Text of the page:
A 'whatever' culture will ruin your business

Publish Date: 
Nov 1, 2013
By Tory Hornsby


I RECENTLY HEARD a story about a boy from L.A. (you know, lower Alabama). He was the son of a traveling horse trainer who went from stable to stable, ranch to ranch, farm to farm, race track to race track, training horses. The family was very poor, and due to all of their traveling the boy’s schooling was constantly being interrupted.

When he was a senior in high school he was assigned the task of writing a paper about what he wanted to be when he grew up. There was no question about what he wanted, so he wrote a seven- page paper describing his dream of owning a large horse ranch.

He wrote in great detail about his goal of having a 250-acre ranch, and described where all of the horse training would take place, where the buildings would be, and a specific floor plan for his 5,000 sq. ft. house, even drawing out the floor plan. He put his heart into the assignment.

Two days later the young man received his paper back. There was a large F on the front with a note to see the teacher after class. Once the class ended, he went to the teacher and asked, “Why did I get an F on my paper?” The teacher told him that his writing was based on an unrealistic dream that someone like him would never be able to achieve.

The teacher lectured him about coming from a traveling family that was very poor. “You have no resources, and owning a horse ranch requires a lot of money” the teacher said. “You’ll never be able to afford the land, much less the breeding stock, the food, paying the large stud fees, and that doesn’t even include the house! There’s no way you could ever do this.”

The teacher then told the young man to rewrite his paper using a more realistic goal, one that wasn’t so much of a dream, and that his grade would be reconsidered. The boy went home and thought long and hard about what to do. While he couldn’t afford to get an F on the project, he knew exactly what he wanted in life. Finally, after holding on to the paper for an entire week, he turned it back in with no changes at all.

As the young man handed in his paper, he said, “You can keep the F. I’ll keep my dream.”

Of course, the young man did achieve his dream of owning a large horse ranch and ultimately received an apology from the teacher. The success of this young man is in large part due to his deliberate intent. He deliberately and intently shaped his life around what he wanted.

Deliberate intent is in short supply these days. Our world is full of people that, at best, just show up. There’s no plan, no vision and their end result is ultimately dictated by whatever happens. If customers come in and people buy, it’s a good day; if they don’t it’s a bad day. Whatever happens, happens.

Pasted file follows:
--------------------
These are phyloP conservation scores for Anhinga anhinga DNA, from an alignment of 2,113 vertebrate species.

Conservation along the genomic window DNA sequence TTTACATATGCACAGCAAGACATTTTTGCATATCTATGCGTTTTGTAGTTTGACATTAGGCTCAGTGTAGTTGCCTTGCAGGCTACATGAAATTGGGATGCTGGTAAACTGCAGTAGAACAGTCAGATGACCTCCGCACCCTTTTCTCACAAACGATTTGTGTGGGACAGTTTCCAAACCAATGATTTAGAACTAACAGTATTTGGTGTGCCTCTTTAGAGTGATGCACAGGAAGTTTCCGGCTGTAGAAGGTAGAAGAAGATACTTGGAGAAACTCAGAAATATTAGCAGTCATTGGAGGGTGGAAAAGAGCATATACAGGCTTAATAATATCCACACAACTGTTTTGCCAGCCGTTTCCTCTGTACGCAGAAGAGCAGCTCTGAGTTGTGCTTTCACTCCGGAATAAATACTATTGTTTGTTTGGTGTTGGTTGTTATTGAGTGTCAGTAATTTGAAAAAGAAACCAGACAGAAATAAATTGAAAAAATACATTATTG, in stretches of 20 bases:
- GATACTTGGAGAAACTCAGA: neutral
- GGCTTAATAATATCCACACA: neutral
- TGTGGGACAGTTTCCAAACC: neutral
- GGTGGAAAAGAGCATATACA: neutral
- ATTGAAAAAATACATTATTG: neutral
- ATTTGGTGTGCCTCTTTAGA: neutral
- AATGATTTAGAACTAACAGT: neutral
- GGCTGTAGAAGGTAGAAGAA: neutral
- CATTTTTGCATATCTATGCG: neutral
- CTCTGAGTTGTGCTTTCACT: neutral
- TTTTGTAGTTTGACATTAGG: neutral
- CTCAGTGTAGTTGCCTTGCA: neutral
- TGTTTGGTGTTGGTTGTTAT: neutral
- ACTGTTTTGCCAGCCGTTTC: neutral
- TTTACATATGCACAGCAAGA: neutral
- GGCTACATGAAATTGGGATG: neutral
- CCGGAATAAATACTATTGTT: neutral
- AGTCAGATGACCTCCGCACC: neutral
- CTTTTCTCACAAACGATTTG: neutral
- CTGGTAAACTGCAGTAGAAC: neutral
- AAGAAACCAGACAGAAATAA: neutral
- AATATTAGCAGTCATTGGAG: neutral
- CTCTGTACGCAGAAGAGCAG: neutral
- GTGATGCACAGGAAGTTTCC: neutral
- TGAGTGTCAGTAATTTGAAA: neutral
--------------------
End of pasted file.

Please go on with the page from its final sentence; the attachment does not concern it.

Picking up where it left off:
Operational casualness in any business is a cardinal sin, but in a motorcycle business it quickly creates a 'whatever' culture.

Operational casualness in any business is a cardinal sin, but in a motorcycle business (and especially in your sales department) it quickly creates a ‘whatever’ culture. In other words, if you don’t care enough about your dealership to develop the systems and processes that dictate how your business runs, your staff won’t care, either.

“Where there is no vision, the people perish” (Proverbs 29:18). Your vision is your plan, your goal, your dream.

Too many folks complain about their dealership’s operation, their staff, their traffic. They have missed the fact that their life and business is the culmination of their own decisions. You’re either making the decisions to build an incredible culture with your staff and drive sales, or you’re simply the passenger waiting on something or someone else to come drive it for you.

Listen up: You design your life by the choices you make. The choices are yours. You get to choose happiness or sadness. You choose decisiveness or ambivalence. You choose success or failure. You choose courage or fear. You choose the ability to create a vibrant sales culture that’s customer oriented  or not. But it doesn’t just happen; it is completely designed by you.

Every moment and every situation provides you with a new choice. How will you drive sales moving forward? Don’t pull the ‘business is slowing down, it’s time to check out’ card. That card has a big fat F on it. It’s time to tell operational casualness to “keep the F,” because you’re keeping your vision.